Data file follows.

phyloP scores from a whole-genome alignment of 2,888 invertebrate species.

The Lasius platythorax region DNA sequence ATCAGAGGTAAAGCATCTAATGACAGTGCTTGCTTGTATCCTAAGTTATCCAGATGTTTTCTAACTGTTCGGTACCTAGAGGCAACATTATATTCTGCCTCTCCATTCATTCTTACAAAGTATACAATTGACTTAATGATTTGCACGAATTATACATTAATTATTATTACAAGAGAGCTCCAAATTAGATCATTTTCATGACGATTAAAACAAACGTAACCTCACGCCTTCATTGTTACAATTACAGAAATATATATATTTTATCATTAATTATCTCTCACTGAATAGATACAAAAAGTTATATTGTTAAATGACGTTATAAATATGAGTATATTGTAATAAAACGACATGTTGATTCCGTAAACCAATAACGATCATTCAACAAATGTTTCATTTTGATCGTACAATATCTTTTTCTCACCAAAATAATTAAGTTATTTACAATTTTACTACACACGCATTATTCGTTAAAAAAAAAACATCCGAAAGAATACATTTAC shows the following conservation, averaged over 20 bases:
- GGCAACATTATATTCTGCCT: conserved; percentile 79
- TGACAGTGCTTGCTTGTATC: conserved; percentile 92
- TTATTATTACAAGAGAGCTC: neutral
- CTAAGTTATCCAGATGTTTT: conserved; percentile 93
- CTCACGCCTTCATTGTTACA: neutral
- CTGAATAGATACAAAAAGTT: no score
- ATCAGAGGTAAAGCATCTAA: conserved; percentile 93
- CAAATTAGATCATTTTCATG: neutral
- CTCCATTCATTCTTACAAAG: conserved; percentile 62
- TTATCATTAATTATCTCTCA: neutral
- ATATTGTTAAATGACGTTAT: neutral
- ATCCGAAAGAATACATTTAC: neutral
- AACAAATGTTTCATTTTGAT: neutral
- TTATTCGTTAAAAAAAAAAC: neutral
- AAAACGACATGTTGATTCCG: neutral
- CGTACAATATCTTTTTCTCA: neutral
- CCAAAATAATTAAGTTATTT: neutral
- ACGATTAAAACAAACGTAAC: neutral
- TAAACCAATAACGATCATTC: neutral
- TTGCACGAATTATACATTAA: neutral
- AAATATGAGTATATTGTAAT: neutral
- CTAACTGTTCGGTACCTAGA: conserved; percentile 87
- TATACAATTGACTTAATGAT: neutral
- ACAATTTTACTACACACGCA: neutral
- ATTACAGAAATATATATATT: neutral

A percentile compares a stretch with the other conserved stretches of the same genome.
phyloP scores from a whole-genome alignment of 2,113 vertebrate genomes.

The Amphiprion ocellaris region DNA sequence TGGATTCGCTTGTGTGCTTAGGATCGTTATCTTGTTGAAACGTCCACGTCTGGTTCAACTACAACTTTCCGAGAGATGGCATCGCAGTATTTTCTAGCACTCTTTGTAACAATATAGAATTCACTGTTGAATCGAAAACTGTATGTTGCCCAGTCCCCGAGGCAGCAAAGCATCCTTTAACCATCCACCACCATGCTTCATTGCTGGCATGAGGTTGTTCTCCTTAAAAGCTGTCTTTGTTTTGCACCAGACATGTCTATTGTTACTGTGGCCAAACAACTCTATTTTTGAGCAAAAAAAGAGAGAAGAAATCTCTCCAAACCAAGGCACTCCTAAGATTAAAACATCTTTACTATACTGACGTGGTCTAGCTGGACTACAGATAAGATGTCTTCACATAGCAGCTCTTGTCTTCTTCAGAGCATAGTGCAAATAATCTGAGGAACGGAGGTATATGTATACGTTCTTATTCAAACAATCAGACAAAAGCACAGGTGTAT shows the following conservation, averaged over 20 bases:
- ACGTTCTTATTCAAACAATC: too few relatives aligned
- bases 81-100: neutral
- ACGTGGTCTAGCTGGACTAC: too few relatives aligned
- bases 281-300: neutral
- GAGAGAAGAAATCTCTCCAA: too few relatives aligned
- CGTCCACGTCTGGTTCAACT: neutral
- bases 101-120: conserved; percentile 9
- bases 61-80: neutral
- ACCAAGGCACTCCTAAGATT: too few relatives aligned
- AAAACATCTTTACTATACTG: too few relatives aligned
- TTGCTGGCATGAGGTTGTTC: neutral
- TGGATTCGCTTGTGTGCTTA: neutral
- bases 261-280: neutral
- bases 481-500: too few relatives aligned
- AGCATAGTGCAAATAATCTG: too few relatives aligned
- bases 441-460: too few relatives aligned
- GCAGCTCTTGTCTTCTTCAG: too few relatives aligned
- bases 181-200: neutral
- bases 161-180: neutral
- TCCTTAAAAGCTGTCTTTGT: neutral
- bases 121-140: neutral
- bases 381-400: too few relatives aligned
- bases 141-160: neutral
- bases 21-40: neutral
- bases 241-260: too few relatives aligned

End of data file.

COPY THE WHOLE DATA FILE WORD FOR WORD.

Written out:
phyloP scores from a whole-genome alignment of 2,888 invertebrate species.

The Lasius platythorax region DNA sequence ATCAGAGGTAAAGCATCTAATGACAGTGCTTGCTTGTATCCTAAGTTATCCAGATGTTTTCTAACTGTTCGGTACCTAGAGGCAACATTATATTCTGCCTCTCCATTCATTCTTACAAAGTATACAATTGACTTAATGATTTGCACGAATTATACATTAATTATTATTACAAGAGAGCTCCAAATTAGATCATTTTCATGACGATTAAAACAAACGTAACCTCACGCCTTCATTGTTACAATTACAGAAATATATATATTTTATCATTAATTATCTCTCACTGAATAGATACAAAAAGTTATATTGTTAAATGACGTTATAAATATGAGTATATTGTAATAAAACGACATGTTGATTCCGTAAACCAATAACGATCATTCAACAAATGTTTCATTTTGATCGTACAATATCTTTTTCTCACCAAAATAATTAAGTTATTTACAATTTTACTACACACGCATTATTCGTTAAAAAAAAAACATCCGAAAGAATACATTTAC shows the following conservation, averaged over 20 bases:
- GGCAACATTATATTCTGCCT: conserved; percentile 79
- TGACAGTGCTTGCTTGTATC: conserved; percentile 92
- TTATTATTACAAGAGAGCTC: neutral
- CTAAGTTATCCAGATGTTTT: conserved; percentile 93
- CTCACGCCTTCATTGTTACA: neutral
- CTGAATAGATACAAAAAGTT: no score
- ATCAGAGGTAAAGCATCTAA: conserved; percentile 93
- CAAATTAGATCATTTTCATG: neutral
- CTCCATTCATTCTTACAAAG: conserved; percentile 62
- TTATCATTAATTATCTCTCA: neutral
- ATATTGTTAAATGACGTTAT: neutral
- ATCCGAAAGAATACATTTAC: neutral
- AACAAATGTTTCATTTTGAT: neutral
- TTATTCGTTAAAAAAAAAAC: neutral
- AAAACGACATGTTGATTCCG: neutral
- CGTACAATATCTTTTTCTCA: neutral
- CCAAAATAATTAAGTTATTT: neutral
- ACGATTAAAACAAACGTAAC: neutral
- TAAACCAATAACGATCATTC: neutral
- TTGCACGAATTATACATTAA: neutral
- AAATATGAGTATATTGTAAT: neutral
- CTAACTGTTCGGTACCTAGA: conserved; percentile 87
- TATACAATTGACTTAATGAT: neutral
- ACAATTTTACTACACACGCA: neutral
- ATTACAGAAATATATATATT: neutral

A percentile compares a stretch with the other conserved stretches of the same genome.
phyloP scores from a whole-genome alignment of 2,113 vertebrate genomes.

The Amphiprion ocellaris region DNA sequence TGGATTCGCTTGTGTGCTTAGGATCGTTATCTTGTTGAAACGTCCACGTCTGGTTCAACTACAACTTTCCGAGAGATGGCATCGCAGTATTTTCTAGCACTCTTTGTAACAATATAGAATTCACTGTTGAATCGAAAACTGTATGTTGCCCAGTCCCCGAGGCAGCAAAGCATCCTTTAACCATCCACCACCATGCTTCATTGCTGGCATGAGGTTGTTCTCCTTAAAAGCTGTCTTTGTTTTGCACCAGACATGTCTATTGTTACTGTGGCCAAACAACTCTATTTTTGAGCAAAAAAAGAGAGAAGAAATCTCTCCAAACCAAGGCACTCCTAAGATTAAAACATCTTTACTATACTGACGTGGTCTAGCTGGACTACAGATAAGATGTCTTCACATAGCAGCTCTTGTCTTCTTCAGAGCATAGTGCAAATAATCTGAGGAACGGAGGTATATGTATACGTTCTTATTCAAACAATCAGACAAAAGCACAGGTGTAT shows the following conservation, averaged over 20 bases:
- ACGTTCTTATTCAAACAATC: too few relatives aligned
- bases 81-100: neutral
- ACGTGGTCTAGCTGGACTAC: too few relatives aligned
- bases 281-300: neutral
- GAGAGAAGAAATCTCTCCAA: too few relatives aligned
- CGTCCACGTCTGGTTCAACT: neutral
- bases 101-120: conserved; percentile 9
- bases 61-80: neutral
- ACCAAGGCACTCCTAAGATT: too few relatives aligned
- AAAACATCTTTACTATACTG: too few relatives aligned
- TTGCTGGCATGAGGTTGTTC: neutral
- TGGATTCGCTTGTGTGCTTA: neutral
- bases 261-280: neutral
- bases 481-500: too few relatives aligned
- AGCATAGTGCAAATAATCTG: too few relatives aligned
- bases 441-460: too few relatives aligned
- GCAGCTCTTGTCTTCTTCAG: too few relatives aligned
- bases 181-200: neutral
- bases 161-180: neutral
- TCCTTAAAAGCTGTCTTTGT: neutral
- bases 121-140: neutral
- bases 381-400: too few relatives aligned
- bases 141-160: neutral
- bases 21-40: neutral
- bases 241-260: too few relatives aligned